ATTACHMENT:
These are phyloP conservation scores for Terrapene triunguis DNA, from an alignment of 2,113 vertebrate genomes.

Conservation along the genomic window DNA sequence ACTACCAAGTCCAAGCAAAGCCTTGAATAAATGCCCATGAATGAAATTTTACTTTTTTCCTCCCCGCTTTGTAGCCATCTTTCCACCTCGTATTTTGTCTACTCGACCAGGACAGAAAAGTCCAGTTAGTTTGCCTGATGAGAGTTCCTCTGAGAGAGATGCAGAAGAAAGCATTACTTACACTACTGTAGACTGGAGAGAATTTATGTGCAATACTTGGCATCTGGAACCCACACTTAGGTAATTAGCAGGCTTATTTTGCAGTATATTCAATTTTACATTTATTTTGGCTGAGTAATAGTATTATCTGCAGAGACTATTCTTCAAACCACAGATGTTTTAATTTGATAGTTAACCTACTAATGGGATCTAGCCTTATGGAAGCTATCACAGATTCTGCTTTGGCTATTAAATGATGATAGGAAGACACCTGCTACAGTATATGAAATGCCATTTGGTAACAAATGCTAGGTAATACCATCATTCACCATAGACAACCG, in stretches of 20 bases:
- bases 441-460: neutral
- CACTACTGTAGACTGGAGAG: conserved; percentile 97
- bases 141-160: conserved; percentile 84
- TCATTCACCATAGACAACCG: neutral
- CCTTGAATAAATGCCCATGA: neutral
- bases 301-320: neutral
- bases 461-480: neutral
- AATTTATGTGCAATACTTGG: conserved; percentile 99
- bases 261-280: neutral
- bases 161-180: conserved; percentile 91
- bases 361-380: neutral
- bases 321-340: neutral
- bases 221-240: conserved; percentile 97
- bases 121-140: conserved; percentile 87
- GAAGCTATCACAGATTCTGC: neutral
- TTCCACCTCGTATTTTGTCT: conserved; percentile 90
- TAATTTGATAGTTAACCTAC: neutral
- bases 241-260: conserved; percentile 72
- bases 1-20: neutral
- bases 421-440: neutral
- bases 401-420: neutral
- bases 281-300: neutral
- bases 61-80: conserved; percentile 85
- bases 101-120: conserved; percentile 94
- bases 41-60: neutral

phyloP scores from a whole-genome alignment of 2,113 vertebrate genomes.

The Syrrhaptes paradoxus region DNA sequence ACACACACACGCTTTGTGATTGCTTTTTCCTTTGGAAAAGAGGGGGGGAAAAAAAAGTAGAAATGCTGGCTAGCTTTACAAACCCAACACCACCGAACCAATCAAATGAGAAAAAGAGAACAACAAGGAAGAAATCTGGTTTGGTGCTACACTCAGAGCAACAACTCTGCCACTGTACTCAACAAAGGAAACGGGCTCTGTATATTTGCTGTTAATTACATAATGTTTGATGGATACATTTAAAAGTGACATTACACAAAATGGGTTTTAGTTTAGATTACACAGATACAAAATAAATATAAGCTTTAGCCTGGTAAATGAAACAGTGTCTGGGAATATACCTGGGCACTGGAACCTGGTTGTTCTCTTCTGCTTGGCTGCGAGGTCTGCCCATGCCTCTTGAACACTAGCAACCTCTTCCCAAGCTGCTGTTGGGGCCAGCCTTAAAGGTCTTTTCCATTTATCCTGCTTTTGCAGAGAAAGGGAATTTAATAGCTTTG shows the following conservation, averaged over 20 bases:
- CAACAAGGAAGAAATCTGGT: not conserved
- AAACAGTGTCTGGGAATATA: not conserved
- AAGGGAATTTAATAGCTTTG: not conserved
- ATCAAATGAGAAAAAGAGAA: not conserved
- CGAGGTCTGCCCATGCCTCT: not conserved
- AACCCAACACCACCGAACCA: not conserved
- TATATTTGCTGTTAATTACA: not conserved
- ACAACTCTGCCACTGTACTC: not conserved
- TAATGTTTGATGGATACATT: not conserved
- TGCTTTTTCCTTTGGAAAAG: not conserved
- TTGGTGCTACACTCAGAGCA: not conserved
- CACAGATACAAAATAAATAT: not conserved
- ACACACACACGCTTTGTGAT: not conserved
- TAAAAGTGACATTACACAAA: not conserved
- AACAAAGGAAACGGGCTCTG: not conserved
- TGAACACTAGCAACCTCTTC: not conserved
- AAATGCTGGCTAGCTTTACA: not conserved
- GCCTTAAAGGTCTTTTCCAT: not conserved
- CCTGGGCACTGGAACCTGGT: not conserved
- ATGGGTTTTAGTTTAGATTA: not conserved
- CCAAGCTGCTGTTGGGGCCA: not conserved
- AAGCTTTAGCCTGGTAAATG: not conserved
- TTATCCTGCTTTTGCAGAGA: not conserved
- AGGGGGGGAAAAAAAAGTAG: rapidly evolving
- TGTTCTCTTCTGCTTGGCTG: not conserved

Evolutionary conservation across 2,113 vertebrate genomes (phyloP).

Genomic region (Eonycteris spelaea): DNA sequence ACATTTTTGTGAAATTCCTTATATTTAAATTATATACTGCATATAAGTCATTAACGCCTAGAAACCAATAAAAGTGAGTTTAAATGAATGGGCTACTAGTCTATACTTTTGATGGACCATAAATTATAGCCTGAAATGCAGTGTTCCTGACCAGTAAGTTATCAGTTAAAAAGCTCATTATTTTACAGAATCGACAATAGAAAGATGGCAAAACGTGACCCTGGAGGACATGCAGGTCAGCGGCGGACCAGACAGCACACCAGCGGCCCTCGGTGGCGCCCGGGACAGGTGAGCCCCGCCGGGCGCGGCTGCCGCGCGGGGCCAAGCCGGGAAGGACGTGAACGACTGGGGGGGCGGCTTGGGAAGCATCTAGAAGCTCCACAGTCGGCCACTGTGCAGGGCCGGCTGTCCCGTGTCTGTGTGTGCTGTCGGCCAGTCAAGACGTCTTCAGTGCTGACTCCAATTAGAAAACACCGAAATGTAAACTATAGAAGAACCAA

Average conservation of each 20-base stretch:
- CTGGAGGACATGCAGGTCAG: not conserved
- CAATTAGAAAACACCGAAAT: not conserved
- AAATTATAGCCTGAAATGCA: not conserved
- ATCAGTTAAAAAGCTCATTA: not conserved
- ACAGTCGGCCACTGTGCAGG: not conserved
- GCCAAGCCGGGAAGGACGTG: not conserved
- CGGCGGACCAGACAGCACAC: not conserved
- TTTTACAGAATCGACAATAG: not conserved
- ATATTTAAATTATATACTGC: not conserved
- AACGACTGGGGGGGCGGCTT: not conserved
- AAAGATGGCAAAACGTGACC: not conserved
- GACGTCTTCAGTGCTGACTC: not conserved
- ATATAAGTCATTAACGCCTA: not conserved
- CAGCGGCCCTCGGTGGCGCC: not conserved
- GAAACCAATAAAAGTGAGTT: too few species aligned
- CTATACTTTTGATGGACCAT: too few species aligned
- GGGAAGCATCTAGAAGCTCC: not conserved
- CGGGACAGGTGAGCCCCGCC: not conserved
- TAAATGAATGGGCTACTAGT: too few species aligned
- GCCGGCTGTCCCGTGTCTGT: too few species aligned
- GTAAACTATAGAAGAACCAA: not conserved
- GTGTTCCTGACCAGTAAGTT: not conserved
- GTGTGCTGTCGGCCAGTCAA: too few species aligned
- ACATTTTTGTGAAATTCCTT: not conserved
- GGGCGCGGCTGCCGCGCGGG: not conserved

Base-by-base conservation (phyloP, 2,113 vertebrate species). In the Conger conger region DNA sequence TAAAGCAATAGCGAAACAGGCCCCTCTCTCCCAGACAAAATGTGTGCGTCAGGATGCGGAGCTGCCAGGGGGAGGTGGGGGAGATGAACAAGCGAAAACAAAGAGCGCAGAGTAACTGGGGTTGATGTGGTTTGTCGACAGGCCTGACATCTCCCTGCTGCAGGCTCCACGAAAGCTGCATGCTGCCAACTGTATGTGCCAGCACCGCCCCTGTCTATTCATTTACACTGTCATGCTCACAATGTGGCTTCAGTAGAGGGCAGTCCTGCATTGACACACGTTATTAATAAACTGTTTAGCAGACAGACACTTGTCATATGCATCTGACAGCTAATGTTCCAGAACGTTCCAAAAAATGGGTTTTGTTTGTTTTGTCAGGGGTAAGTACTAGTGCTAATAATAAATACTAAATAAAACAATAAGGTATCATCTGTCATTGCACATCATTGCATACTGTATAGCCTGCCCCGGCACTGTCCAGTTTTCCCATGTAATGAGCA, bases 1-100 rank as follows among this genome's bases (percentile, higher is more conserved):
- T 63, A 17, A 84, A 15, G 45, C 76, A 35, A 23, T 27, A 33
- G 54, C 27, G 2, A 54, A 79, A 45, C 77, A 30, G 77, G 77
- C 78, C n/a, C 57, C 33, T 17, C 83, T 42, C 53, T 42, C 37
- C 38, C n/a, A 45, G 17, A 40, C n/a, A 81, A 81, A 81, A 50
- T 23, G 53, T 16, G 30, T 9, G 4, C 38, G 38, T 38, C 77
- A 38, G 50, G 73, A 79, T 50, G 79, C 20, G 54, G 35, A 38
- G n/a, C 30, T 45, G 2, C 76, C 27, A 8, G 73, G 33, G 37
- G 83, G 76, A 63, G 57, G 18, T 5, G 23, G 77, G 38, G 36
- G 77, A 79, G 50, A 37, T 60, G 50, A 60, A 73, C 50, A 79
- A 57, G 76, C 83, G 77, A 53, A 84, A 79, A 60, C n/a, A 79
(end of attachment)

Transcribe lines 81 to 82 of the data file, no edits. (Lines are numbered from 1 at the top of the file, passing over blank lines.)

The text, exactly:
- ACATTTTTGTGAAATTCCTT: not conserved
- GGGCGCGGCTGCCGCGCGGG: not conserved